As if to add insult to injury, Starr wrote, Southwest issued a memo the same day regarding why it fired Carter.
“Not content with merely inverting the Court’s notice, Southwest also sent a memo to its flight attendants the same day, stating that its employees must abide by the types of policies over which Southwest fired Carter and that it believed its firing of Carter was justified because of those policies,” the judge wrote.
He then went on to cite two cultural touchstones as analogies to Southwest’s recalcitrance.
It’s hard to see how Southwest could have violated the notice requirement more. Take these modified historical and movie anecdotes. After God told Adam, “[Y]ou must not eat from the tree [in the middle of the garden],” imagine Adam telling God, “I do not eat from the tree in the middle of the garden” — while an apple core rests at his feet. Or where Gandalf bellows, “You shall not pass,” the Balrog muses, “I do not pass,” while strolling past Gandalf on the Bridge of Khazad-dûm.
Starr, who himself has associated with the stridently conservative Federalist Society, also determined that “training” from the Alliance Defending Freedom was the best way to “compel compliance” with his order.
“When a litigant ‘does not appear to comprehend’ a legal concept, training in ‘the relevant subject area’ constitutes a ‘particularly apropos’ sanction,” the judge wrote, adding: “[T]he Court directs Southwest to send those individuals to religious-liberty training in the hopes that, on round two, that training will coerce compliance with (instead of the continued undermining of) the Court’s orders in this case.”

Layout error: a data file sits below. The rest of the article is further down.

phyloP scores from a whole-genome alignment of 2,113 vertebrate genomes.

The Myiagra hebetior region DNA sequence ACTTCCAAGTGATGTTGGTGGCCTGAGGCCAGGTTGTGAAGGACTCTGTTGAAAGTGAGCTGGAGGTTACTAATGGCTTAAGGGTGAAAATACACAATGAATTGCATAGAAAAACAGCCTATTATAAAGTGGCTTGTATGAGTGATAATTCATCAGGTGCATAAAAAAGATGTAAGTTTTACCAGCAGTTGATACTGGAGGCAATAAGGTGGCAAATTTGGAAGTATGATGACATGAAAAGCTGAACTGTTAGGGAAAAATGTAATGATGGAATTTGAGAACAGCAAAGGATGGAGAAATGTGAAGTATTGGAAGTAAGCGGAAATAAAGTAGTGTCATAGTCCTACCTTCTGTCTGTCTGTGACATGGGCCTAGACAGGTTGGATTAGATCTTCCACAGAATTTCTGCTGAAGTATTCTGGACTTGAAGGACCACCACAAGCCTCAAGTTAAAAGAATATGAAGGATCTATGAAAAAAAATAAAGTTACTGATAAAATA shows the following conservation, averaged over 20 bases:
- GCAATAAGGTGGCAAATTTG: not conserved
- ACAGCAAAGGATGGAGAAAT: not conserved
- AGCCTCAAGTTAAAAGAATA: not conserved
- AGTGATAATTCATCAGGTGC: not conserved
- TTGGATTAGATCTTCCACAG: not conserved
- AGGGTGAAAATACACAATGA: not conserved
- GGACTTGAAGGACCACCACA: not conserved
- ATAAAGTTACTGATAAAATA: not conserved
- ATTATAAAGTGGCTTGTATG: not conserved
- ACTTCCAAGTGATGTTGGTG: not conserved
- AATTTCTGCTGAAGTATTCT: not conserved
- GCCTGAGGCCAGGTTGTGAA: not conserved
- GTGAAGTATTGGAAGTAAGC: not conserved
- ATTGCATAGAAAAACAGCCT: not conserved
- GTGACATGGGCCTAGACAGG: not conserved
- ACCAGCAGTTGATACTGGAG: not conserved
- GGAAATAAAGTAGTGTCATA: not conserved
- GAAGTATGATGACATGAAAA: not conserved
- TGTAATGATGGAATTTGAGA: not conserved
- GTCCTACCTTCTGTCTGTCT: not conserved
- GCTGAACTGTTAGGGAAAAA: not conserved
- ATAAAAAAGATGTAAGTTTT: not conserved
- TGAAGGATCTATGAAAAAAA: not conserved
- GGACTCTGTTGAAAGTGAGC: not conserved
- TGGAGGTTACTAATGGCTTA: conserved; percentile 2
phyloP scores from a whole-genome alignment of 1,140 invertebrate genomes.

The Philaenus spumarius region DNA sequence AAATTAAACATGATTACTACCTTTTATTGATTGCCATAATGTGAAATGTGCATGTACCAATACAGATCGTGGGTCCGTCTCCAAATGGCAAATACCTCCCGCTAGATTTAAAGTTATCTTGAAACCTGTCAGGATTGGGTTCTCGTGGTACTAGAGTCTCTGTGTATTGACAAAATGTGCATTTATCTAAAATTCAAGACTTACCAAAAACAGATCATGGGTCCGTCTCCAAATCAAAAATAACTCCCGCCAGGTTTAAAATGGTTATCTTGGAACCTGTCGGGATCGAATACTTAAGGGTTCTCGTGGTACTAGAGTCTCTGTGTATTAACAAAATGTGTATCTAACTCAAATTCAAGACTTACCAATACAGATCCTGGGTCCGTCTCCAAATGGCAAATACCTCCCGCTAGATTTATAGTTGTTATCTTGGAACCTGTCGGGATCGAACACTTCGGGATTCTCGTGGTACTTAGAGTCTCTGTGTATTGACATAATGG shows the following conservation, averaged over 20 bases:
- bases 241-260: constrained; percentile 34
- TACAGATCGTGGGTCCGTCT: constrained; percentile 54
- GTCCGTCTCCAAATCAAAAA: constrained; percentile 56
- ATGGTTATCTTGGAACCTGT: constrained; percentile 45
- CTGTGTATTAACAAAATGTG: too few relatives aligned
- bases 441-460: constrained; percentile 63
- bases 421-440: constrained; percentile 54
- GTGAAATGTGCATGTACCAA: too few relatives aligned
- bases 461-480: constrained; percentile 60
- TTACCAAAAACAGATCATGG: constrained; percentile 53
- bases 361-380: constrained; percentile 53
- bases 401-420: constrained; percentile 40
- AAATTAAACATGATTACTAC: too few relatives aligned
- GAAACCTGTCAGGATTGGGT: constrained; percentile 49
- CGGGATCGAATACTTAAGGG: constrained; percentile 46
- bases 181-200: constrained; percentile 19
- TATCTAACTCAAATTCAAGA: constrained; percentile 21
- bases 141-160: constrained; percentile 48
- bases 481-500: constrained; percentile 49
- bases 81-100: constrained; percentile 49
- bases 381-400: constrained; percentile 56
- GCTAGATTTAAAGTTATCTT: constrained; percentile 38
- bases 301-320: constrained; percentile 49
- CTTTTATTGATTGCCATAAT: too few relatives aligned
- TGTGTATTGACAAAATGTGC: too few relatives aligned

Starr said that such training “will impose a minimal burden on Southwest” because an ADF representative will voluntarily fly to Dallas, where Southwest is headquartered, and conduct the 8-hour training there.
“[T]he Court is not requiring Southwest to pay for that training,” Starr noted.
Starr dismissed Southwest’s arguments against sending three members of its legal team — who the judge described as “the root of the problem” — to the training as erroneous, untimely, and, at one point, “asinine.”
In his order, Starr also essentially said that an employee is allowed to say whatever they want if it’s in the name of a sincerely held religious belief — and that the company is powerless to protect employees who may be targeted by such statements.
“Southwest needs to understand, when communicating with its employees, that federal protections for religious freedom override any company civility policy,” Starr wrote. “The rule of law and the republican form of government guarantee no less.”
Starr also awarded Carter attorney fees and costs associated with her contempt motion that prompted the sanctions order.
Southwest has appealed the trial verdict and intends to appeal the sanctions order as well.
“We plan to appeal the recent court order and are in the process of appealing the underlying judgment to the Fifth Circuit Court of Appeals,” a spokesperson told Law&Crime in an email.
Read the judge’s ruling, below.